Contempt is the emotion of insular power. Hate is the reaction of the powerless. When 90% of the population opposed increasing immigration for decades during which immigration steadily increased, there is clear contempt for the population by the powerful. What do you expect their “neural circuitry” to do in reaction to such contempt, not just for the people, but for the very foundation of civilization: Consent of the governed?
Are you seriously interested in coming to loggerheads over this? Do you really think that you can live without civilization any better than the people you hold in contempt?
An issue for me is who decides what is hateful speech. People are not a monolith, and some are more offended and will see a wide variety of speech as hateful and worthy of censure.
I do not want to be bound by blasphemy laws because religious people think it is hateful for me to say their god is make-believe or I do not like their prophet, for example.
I can see this happen EASILY if “hate” speech is not longer seen as protected by our 1st Amendment.
So where do we draw the line? All speech has neurological effects, some of which may be unpleasant or harmful. Is there any argument that would distinguish between the harm cause by hate speech to its victims and the harm caused by, say, blasphemy to religious believers? (Not a rhetorical question, btw.)
But is there an objective set of rules that define all offending Hate Speech? I have met many people with “a chip on their shoulder” who will react to a neutral statement as if it were an attack. Their neural circuitry wouldn’t perceive the difference. And, do all purveyors of Hate Speech perceive their speech as hate-filled? Probably many do. But, IMHO, those on the margins are our only viable targets for reform.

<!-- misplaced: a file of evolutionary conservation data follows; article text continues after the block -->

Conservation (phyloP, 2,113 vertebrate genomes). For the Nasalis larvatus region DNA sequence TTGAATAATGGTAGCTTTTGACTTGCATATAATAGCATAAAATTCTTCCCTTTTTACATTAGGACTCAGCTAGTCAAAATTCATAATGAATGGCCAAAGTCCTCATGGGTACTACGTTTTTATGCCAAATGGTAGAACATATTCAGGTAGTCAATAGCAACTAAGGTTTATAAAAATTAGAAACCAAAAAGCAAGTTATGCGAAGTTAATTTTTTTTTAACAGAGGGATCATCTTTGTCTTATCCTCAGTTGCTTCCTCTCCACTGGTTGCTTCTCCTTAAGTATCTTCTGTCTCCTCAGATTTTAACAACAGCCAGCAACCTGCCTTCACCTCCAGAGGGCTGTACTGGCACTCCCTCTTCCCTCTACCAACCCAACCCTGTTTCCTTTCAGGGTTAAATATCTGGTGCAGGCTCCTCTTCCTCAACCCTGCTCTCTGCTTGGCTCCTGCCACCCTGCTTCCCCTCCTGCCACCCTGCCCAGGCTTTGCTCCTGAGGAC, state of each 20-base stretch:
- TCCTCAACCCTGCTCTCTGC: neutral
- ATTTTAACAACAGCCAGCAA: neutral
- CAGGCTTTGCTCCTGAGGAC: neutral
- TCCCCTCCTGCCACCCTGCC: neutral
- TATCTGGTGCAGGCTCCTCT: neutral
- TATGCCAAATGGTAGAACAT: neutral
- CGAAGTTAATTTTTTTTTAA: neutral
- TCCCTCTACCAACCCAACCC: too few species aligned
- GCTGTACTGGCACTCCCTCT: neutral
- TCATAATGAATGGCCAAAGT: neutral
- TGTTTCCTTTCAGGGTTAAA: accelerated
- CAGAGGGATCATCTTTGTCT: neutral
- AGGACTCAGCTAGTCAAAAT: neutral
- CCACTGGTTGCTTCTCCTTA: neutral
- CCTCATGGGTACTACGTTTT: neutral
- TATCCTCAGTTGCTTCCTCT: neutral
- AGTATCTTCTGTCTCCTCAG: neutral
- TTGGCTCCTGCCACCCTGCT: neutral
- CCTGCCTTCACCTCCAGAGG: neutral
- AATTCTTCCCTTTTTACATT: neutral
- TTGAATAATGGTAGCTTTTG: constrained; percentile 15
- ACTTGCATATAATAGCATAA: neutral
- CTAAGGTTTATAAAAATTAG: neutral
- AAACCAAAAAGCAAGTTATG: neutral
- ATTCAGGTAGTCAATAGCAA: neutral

Thank you for this—it’s an important perspective that could reshape a debate that is otherwise intractable for so many people. I’m very interested in exploring the neurobiological argument further because I think it has enormous potential. I assume you probably don’t have time, but if you do, would you be willing to share a reference or two, particularly around the findings that being targeted by hate speech changes the brain of the target? I know that stress generally has negative effects, but maybe a reference on how hate speech in particular has this effect? Or could you point me to a website with these kinds of references? I have a PhD in Psych, so feel free to point me at original research.
Thanks for all the work you’re doing, and for any help you can offer here!
I would really appreciate it if you would define “hate speech.” For example, some people define hate speech as saying derogatory things about a group of people. While others draw the line at inciting to violence. Where do we draw the line between free speech that is opinion (wrong or right) and hate speech?
But where does free speech end and hate speech begin? I think finding that line is the issue. It’s it advocating violence? Because I’ve heard some pretty negative stuff directed at Trump in rallies, and I don’t want my rights to be taken away.